A FLAP has begun with the disclosure that California Governor Arnold Swarzenegger’s Administration and proponents of Proposition 77, the redistrcting initiative, knew about legal problems with the measure more than a week before they were disclosed.
Though the legal tactics varied, the bottom line was much the same: a concern that Secretary of State Bruce McPherson might have been duped into certifying Proposition 77 for the ballot by untimely notification of its legal glitch.
“As I’m sure you can appreciate, it is absolutely essential that the secretary of state be perceived as fair and impartial in his conduct relating to elections,” attorney Lance Olson, representing a group opposing Proposition 77, said in a letter Friday to McPherson.
Attorney General Bill Lockyer’s office called circumstances surrounding the case “extremely troubling” and asked proponents Friday to voluntarily provide documents that could shed light on the chain of events leading to the controversy.
Sounds like political posturing for public consumption while behind the scenes negotiations are occuring between the Speaker and the Governor’s office to make a deal/trade of redistricting for a modification of term limits.
Friday’s legal wrangling was ignited, in part, by disclosure Thursday that the Republican governor’s legal affairs secretary, Peter Siggins, and an attorney for the measure’s proponents, Daniel Kolkey, knew about the legal glitch but did not report it until after McPherson certified the measure.
Olson claims that timely notification could have stopped Proposition 77 in its tracks, but that the legal burden shifts once a measure is officially certified as having attracted an adequate number of voter signatures.
McPherson contends he has a legal obligation to place onto the ballot any certified measure.
Opponents also seized Friday on a disclosure by Siggins and Kolkey that they talked with each other about the issue before notifying McPherson’s office, and that they later talked individually with a high-ranking member of the secretary of state’s staff, Undersecretary Bill Wood.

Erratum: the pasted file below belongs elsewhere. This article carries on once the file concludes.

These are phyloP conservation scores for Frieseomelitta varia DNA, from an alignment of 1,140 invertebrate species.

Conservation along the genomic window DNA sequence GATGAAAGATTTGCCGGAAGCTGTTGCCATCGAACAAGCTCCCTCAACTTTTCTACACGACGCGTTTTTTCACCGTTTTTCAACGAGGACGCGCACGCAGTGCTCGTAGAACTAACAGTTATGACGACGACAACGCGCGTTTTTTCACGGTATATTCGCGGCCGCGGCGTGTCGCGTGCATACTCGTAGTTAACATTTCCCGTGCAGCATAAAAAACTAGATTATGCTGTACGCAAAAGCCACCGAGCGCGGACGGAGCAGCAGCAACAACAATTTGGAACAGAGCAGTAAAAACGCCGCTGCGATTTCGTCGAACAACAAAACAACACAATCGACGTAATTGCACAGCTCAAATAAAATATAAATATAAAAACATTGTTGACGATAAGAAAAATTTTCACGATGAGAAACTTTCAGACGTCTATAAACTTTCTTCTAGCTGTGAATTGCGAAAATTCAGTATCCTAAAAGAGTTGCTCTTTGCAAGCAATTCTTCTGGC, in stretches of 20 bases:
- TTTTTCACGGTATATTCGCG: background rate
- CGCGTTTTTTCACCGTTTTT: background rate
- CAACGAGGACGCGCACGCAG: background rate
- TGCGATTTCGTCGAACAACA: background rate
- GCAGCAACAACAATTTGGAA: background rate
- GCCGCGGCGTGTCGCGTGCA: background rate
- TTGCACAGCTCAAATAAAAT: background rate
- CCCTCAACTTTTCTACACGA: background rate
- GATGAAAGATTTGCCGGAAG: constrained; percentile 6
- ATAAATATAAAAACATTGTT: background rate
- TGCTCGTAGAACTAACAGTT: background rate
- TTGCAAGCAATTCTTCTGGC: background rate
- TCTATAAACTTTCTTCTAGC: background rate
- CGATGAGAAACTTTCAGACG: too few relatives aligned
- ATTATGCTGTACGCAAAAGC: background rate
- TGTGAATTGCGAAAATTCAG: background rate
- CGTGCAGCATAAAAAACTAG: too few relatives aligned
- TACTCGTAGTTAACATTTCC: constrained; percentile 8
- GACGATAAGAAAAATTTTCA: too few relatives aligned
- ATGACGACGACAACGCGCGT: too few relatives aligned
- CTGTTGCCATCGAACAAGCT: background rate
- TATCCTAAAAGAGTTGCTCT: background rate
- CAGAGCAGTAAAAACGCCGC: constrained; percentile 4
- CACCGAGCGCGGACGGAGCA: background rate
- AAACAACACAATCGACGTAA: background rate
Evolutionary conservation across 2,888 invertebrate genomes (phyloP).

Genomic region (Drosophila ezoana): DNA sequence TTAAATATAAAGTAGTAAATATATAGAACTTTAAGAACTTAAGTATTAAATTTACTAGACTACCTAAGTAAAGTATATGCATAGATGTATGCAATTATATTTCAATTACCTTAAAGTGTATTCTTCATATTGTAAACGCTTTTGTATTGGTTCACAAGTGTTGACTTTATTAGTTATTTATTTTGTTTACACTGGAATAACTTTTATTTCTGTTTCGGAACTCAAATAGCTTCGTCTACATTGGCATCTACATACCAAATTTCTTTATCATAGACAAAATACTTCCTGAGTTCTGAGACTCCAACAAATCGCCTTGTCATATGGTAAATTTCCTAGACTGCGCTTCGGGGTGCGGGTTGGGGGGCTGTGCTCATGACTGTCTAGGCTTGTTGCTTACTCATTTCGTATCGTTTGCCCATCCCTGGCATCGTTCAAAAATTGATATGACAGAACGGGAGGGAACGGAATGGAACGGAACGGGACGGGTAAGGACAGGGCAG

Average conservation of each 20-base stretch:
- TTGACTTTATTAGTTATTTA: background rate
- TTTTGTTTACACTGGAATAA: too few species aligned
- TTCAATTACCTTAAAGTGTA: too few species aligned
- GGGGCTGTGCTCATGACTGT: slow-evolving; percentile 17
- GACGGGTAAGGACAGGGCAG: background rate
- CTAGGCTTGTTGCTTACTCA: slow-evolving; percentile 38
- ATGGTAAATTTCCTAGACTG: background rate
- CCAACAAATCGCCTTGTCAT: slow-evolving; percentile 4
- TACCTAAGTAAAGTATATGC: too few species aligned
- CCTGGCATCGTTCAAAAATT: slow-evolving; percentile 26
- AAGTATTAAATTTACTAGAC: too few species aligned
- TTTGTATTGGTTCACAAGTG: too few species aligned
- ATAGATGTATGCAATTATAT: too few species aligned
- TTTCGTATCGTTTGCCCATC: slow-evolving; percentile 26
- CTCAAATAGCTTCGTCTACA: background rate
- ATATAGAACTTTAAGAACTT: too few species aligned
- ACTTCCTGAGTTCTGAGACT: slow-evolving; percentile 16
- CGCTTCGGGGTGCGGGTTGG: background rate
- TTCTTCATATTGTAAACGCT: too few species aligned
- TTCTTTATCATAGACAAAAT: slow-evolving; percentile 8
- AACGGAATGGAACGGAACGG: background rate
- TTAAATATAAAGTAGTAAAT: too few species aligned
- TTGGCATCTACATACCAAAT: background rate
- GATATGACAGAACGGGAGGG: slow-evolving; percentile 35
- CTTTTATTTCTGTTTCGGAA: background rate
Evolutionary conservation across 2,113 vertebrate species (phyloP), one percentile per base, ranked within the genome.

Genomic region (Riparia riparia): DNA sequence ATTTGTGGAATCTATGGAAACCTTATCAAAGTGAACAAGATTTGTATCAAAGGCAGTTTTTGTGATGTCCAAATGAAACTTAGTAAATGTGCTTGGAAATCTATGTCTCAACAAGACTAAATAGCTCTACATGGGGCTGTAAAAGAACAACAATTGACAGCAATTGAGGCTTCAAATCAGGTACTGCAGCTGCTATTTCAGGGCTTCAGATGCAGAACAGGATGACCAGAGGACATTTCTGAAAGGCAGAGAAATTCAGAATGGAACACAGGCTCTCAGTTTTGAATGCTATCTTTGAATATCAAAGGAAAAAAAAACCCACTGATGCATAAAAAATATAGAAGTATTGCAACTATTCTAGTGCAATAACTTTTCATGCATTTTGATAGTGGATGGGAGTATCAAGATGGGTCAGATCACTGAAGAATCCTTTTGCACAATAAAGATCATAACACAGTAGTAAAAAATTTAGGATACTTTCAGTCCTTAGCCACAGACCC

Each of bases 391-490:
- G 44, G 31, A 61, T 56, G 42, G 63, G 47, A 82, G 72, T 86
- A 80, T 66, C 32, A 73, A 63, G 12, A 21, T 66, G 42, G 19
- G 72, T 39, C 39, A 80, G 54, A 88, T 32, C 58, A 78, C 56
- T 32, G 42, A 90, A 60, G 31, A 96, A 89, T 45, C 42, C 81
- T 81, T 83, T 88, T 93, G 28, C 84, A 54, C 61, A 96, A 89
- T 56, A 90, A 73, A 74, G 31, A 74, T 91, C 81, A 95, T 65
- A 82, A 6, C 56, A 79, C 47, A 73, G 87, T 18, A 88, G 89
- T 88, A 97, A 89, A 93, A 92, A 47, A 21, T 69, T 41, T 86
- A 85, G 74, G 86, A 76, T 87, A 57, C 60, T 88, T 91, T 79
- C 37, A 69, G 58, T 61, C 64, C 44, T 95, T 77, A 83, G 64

And, of course, their intention was to certify this measure for the ballot at any cost. This is an initiative to benefit the voter?
Siggins and Kolkey said Thursday that they did not intentionally wait until after certification to notify the secretary of state’s office, but that they needed some time to research legal issues regarding the differences in text, which they contend are minor and immaterial.
The duo also claimed there was nothing unethical about their conversations with each other about Proposition 77 and that they exerted no pressure on the secretary of state’s office.
Gale Kaufman, a political consultant to Assembly Democrats, said she fears that the initiative process has been abused.
“People are hiding what was really going on. They delayed the process, and now their excuse is, ‘It’s really inconsequential,’ ” she said. “I think it’s very consequential.”
Olson’s letter to McPherson on Friday asked the latter to reconsider his decision to place Proposition 77 on the ballot in light of the disclosures by Siggins and Kolkey.
All political banter….. wait until the hearing on the 21st.
McPherson, through an attorney, responded in writing to Olson, saying that he is seeking judicial guidance on how to proceed.
“Whatever the court decides, (he) will implement without reservation,” wrote the attorney, Angela Schrimp de la Vergne.
Lockyer’s office, in a separate letter Friday to Kolkey, questioned whether the textual differences in Proposition 77’s documents were an “intentional rewrite” rather than a simple mistake, as claimed by the proponents.
Ahhhhh arguments for next Thursday.
Lockyer noted that proponents did not promptly notify McPherson about potential legal problems, and that the attorney general’s office was not alerted until an additional 18 days had passed.
The leader of the initiative drive, Ted Costa, contacted the attorney general’s office on June 21 seeking a title and summary for Proposition 77 to be placed on the ballot. But he failed to mention the legal glitch, the attorney general claimed.
“These facts are extremely troubling, and they raise serious questions about the chain of events involved,” wrote Richard M. Frank, chief deputy attorney general for legal affairs.
Kolkey, contacted Friday evening, said he had just received Frank’s letter and had not yet read it. Costa was unavailable for comment.
It appears that Lockyer is blathering in the press because his legal case is weak.
Flap handicaps a very very likely chance that the measure will proceed to the ballot, but wonders if it will be traded away for other modified propositions, stipulating a change in redistricting process, but also changing the term limit law, Prop. 140.
Ted Costa will have to enlighten us at the Bear Flag League Summer Conference tomorrow.
Cross-posted to the Bear Flag League Special Election Page